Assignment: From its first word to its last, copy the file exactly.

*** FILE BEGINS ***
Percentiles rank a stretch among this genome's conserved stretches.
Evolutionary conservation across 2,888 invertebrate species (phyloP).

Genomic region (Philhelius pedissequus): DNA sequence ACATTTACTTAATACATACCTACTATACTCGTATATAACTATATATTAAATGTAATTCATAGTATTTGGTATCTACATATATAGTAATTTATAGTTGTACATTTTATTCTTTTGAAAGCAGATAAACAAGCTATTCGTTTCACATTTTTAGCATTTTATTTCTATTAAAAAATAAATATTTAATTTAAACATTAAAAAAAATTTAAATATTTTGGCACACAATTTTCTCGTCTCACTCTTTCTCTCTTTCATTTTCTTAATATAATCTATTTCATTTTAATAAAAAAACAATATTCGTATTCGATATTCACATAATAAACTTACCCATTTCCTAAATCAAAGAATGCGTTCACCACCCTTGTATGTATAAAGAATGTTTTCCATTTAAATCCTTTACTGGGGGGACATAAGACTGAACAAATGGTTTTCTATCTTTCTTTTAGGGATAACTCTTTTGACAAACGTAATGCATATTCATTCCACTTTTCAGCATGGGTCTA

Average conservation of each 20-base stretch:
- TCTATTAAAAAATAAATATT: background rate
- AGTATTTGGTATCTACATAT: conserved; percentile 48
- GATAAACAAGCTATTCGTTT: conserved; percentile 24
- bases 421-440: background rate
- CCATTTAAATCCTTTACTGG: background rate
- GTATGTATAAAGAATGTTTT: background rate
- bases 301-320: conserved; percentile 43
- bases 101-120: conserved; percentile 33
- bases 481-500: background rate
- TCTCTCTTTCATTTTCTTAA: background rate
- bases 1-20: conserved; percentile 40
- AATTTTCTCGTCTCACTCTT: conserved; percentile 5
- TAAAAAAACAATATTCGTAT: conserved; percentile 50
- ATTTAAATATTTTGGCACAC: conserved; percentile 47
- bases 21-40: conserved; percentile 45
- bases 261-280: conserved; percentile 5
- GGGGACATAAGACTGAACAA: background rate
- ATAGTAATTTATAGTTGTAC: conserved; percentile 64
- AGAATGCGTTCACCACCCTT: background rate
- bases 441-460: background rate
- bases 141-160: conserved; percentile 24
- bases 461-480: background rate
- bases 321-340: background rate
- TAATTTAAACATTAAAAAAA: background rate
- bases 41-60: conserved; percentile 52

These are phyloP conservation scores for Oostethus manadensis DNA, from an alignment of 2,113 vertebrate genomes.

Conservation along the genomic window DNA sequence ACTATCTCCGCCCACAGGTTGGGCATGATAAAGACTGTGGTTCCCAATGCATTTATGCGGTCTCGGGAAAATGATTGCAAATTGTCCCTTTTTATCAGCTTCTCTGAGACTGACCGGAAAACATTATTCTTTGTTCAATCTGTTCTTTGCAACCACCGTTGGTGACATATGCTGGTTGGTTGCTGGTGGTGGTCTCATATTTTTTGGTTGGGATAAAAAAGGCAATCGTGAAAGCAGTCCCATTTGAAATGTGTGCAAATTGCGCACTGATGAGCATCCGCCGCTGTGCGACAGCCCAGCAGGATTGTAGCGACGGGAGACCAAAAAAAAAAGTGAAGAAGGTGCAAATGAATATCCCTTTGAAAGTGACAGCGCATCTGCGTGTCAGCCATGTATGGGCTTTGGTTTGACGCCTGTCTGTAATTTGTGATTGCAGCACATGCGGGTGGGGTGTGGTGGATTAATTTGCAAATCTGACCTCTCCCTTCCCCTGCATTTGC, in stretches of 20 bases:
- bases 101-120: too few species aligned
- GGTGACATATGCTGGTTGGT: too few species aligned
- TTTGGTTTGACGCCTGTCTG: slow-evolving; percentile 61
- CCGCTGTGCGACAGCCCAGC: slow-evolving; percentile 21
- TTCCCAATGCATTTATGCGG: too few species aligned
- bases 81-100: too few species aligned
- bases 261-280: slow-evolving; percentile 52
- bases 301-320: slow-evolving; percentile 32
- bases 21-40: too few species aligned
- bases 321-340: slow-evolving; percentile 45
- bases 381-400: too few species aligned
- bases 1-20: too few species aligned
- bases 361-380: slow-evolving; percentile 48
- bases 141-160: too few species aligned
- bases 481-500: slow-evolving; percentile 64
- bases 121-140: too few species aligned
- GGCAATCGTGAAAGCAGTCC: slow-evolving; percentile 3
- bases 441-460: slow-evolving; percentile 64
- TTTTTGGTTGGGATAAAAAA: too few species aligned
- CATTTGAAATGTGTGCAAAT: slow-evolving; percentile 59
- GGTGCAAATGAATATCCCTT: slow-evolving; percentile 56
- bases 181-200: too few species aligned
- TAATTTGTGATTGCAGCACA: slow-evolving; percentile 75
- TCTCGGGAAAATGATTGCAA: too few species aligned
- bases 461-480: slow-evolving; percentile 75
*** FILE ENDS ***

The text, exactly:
Percentiles rank a stretch among this genome's conserved stretches.
Evolutionary conservation across 2,888 invertebrate species (phyloP).

Genomic region (Philhelius pedissequus): DNA sequence ACATTTACTTAATACATACCTACTATACTCGTATATAACTATATATTAAATGTAATTCATAGTATTTGGTATCTACATATATAGTAATTTATAGTTGTACATTTTATTCTTTTGAAAGCAGATAAACAAGCTATTCGTTTCACATTTTTAGCATTTTATTTCTATTAAAAAATAAATATTTAATTTAAACATTAAAAAAAATTTAAATATTTTGGCACACAATTTTCTCGTCTCACTCTTTCTCTCTTTCATTTTCTTAATATAATCTATTTCATTTTAATAAAAAAACAATATTCGTATTCGATATTCACATAATAAACTTACCCATTTCCTAAATCAAAGAATGCGTTCACCACCCTTGTATGTATAAAGAATGTTTTCCATTTAAATCCTTTACTGGGGGGACATAAGACTGAACAAATGGTTTTCTATCTTTCTTTTAGGGATAACTCTTTTGACAAACGTAATGCATATTCATTCCACTTTTCAGCATGGGTCTA

Average conservation of each 20-base stretch:
- TCTATTAAAAAATAAATATT: background rate
- AGTATTTGGTATCTACATAT: conserved; percentile 48
- GATAAACAAGCTATTCGTTT: conserved; percentile 24
- bases 421-440: background rate
- CCATTTAAATCCTTTACTGG: background rate
- GTATGTATAAAGAATGTTTT: background rate
- bases 301-320: conserved; percentile 43
- bases 101-120: conserved; percentile 33
- bases 481-500: background rate
- TCTCTCTTTCATTTTCTTAA: background rate
- bases 1-20: conserved; percentile 40
- AATTTTCTCGTCTCACTCTT: conserved; percentile 5
- TAAAAAAACAATATTCGTAT: conserved; percentile 50
- ATTTAAATATTTTGGCACAC: conserved; percentile 47
- bases 21-40: conserved; percentile 45
- bases 261-280: conserved; percentile 5
- GGGGACATAAGACTGAACAA: background rate
- ATAGTAATTTATAGTTGTAC: conserved; percentile 64
- AGAATGCGTTCACCACCCTT: background rate
- bases 441-460: background rate
- bases 141-160: conserved; percentile 24
- bases 461-480: background rate
- bases 321-340: background rate
- TAATTTAAACATTAAAAAAA: background rate
- bases 41-60: conserved; percentile 52

These are phyloP conservation scores for Oostethus manadensis DNA, from an alignment of 2,113 vertebrate genomes.

Conservation along the genomic window DNA sequence ACTATCTCCGCCCACAGGTTGGGCATGATAAAGACTGTGGTTCCCAATGCATTTATGCGGTCTCGGGAAAATGATTGCAAATTGTCCCTTTTTATCAGCTTCTCTGAGACTGACCGGAAAACATTATTCTTTGTTCAATCTGTTCTTTGCAACCACCGTTGGTGACATATGCTGGTTGGTTGCTGGTGGTGGTCTCATATTTTTTGGTTGGGATAAAAAAGGCAATCGTGAAAGCAGTCCCATTTGAAATGTGTGCAAATTGCGCACTGATGAGCATCCGCCGCTGTGCGACAGCCCAGCAGGATTGTAGCGACGGGAGACCAAAAAAAAAAGTGAAGAAGGTGCAAATGAATATCCCTTTGAAAGTGACAGCGCATCTGCGTGTCAGCCATGTATGGGCTTTGGTTTGACGCCTGTCTGTAATTTGTGATTGCAGCACATGCGGGTGGGGTGTGGTGGATTAATTTGCAAATCTGACCTCTCCCTTCCCCTGCATTTGC, in stretches of 20 bases:
- bases 101-120: too few species aligned
- GGTGACATATGCTGGTTGGT: too few species aligned
- TTTGGTTTGACGCCTGTCTG: slow-evolving; percentile 61
- CCGCTGTGCGACAGCCCAGC: slow-evolving; percentile 21
- TTCCCAATGCATTTATGCGG: too few species aligned
- bases 81-100: too few species aligned
- bases 261-280: slow-evolving; percentile 52
- bases 301-320: slow-evolving; percentile 32
- bases 21-40: too few species aligned
- bases 321-340: slow-evolving; percentile 45
- bases 381-400: too few species aligned
- bases 1-20: too few species aligned
- bases 361-380: slow-evolving; percentile 48
- bases 141-160: too few species aligned
- bases 481-500: slow-evolving; percentile 64
- bases 121-140: too few species aligned
- GGCAATCGTGAAAGCAGTCC: slow-evolving; percentile 3
- bases 441-460: slow-evolving; percentile 64
- TTTTTGGTTGGGATAAAAAA: too few species aligned
- CATTTGAAATGTGTGCAAAT: slow-evolving; percentile 59
- GGTGCAAATGAATATCCCTT: slow-evolving; percentile 56
- bases 181-200: too few species aligned
- TAATTTGTGATTGCAGCACA: slow-evolving; percentile 75
- TCTCGGGAAAATGATTGCAA: too few species aligned
- bases 461-480: slow-evolving; percentile 75